Thoughts on Self-Respecting Manhood and the Use of Public Language, by Eric Anderson

Eric Anderson is Pastor of Lifespring Church, Crosby, Minnesota

I Corinthians 16:13….”act like men”.

There is something which has struck me over the past couple of years, as it relates to men in our culture. That is, the jettisoning of manly self-respect in what is said and what is not said public-ally. I think, by both common grace and saving grace (as a Christian has received), there is a distinction in the language of manhood on how we see ourselves and the world around us. There are things which are unmanly, necessarily including both the tone and content of our speech.

Over the past generation, through the unrelenting assault upon men, the result has been an increasing men who seem to be willing to public ally emasculate themselves in their talk. There seems to be a void of self-respect as related to being a man, in our dress but also, particular to this post, in our language. For example, here are some types of statements and tones I have noticed that my conscience recoils against and will not allow me to mimic or pass on in any way.

  1. I cannot give public “COVID” safety lectures (as written by the safety czars) beyond the basic reiteration of “use common sense.” I cannot lie nor repeat manipulative narratives regarding love or safety.
  2. I cannot make generalizations based upon a person’s ethnicity.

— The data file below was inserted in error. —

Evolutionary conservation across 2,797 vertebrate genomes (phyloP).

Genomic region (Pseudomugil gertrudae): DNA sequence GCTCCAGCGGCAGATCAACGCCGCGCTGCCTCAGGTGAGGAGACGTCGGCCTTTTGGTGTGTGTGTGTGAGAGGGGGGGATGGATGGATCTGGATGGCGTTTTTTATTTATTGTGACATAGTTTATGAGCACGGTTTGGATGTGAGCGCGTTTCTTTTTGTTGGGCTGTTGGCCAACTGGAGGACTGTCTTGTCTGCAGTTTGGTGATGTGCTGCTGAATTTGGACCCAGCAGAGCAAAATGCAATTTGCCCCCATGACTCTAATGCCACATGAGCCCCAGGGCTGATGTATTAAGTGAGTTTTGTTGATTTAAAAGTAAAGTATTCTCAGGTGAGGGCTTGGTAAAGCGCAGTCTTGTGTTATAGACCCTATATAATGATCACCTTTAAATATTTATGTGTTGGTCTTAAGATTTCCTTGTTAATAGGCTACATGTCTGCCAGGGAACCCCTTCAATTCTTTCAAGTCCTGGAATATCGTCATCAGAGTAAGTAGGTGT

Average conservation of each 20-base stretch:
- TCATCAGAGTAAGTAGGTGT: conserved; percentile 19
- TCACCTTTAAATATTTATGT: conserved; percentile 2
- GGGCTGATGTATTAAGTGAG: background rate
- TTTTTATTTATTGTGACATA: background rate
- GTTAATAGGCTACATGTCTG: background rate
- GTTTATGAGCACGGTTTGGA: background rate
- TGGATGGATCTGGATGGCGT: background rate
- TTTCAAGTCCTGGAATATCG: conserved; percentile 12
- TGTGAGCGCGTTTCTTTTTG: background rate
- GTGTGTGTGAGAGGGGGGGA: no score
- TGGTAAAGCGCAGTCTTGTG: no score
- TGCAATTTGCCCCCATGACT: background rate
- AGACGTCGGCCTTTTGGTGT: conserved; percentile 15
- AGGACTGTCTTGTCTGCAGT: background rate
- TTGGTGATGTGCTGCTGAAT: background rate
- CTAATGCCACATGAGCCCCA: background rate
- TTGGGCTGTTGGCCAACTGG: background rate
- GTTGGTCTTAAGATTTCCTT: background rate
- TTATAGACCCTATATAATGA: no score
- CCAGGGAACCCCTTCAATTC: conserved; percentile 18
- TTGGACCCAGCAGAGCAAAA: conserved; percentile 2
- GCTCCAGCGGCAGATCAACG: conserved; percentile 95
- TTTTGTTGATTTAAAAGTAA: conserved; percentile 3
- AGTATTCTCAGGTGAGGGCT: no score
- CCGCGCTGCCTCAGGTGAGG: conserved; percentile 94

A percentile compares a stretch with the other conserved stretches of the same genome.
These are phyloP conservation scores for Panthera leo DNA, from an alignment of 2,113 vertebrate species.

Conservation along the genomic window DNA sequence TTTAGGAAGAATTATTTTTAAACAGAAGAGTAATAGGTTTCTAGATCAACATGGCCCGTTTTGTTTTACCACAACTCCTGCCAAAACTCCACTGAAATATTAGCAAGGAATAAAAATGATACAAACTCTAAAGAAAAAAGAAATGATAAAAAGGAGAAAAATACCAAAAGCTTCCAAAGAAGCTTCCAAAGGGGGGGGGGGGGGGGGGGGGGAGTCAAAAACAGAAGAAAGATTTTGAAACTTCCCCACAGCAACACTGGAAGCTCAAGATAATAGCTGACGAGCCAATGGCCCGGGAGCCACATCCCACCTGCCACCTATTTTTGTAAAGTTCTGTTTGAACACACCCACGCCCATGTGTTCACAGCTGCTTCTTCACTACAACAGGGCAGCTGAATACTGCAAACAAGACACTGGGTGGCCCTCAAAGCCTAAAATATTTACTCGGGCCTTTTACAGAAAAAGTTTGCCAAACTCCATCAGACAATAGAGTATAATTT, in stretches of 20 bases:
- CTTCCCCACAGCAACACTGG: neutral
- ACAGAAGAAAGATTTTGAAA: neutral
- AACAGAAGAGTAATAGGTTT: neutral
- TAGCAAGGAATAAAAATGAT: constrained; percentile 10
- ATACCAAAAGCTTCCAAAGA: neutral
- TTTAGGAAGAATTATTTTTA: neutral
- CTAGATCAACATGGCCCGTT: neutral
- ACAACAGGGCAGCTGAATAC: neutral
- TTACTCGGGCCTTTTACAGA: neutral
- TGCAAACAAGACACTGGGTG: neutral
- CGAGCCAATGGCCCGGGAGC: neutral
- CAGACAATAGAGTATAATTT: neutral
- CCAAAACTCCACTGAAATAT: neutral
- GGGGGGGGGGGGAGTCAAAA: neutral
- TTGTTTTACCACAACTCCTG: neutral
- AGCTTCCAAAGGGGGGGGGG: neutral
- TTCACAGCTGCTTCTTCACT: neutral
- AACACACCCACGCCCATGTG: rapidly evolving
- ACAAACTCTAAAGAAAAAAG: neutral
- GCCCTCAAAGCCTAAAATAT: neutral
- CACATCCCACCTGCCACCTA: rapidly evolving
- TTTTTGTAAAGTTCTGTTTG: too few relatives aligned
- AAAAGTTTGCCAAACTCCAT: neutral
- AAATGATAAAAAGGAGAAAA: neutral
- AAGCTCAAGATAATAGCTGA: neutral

3. I cannot use straw-men to gain authority, particularly when clarity is called for.
  4. I cannot make general public apologies according the law and language of the culture.
  5. I cannot use therapeutic language of “brokenness” “Lament,” “trauma,” or “toxic masculinity” to describe problems and solutions
  6. I cannot, as a pastor (and as a man) virtue signal via using the language of “weeping” or “lament” or “mourning” about general cultural situations in which I am not directly involved.
  7. I cannot use and will not sing effeminate, breathy songs in public worship.

Call me a product of toxic masculinity. There is woke-type of language which I, fundamentally, as a man, recoil against and cannot participate in, and when I see other men (particularly pastors) doing these things public ally, it screams as phony, insincere, and deceitful. Conversely, I have noticed that when a man turns to Christ Jesus and begins to willingly and consciously take real responsibility, facing his fears, his language changes to simple, clear, bold, nuanced; in summation: Manly.

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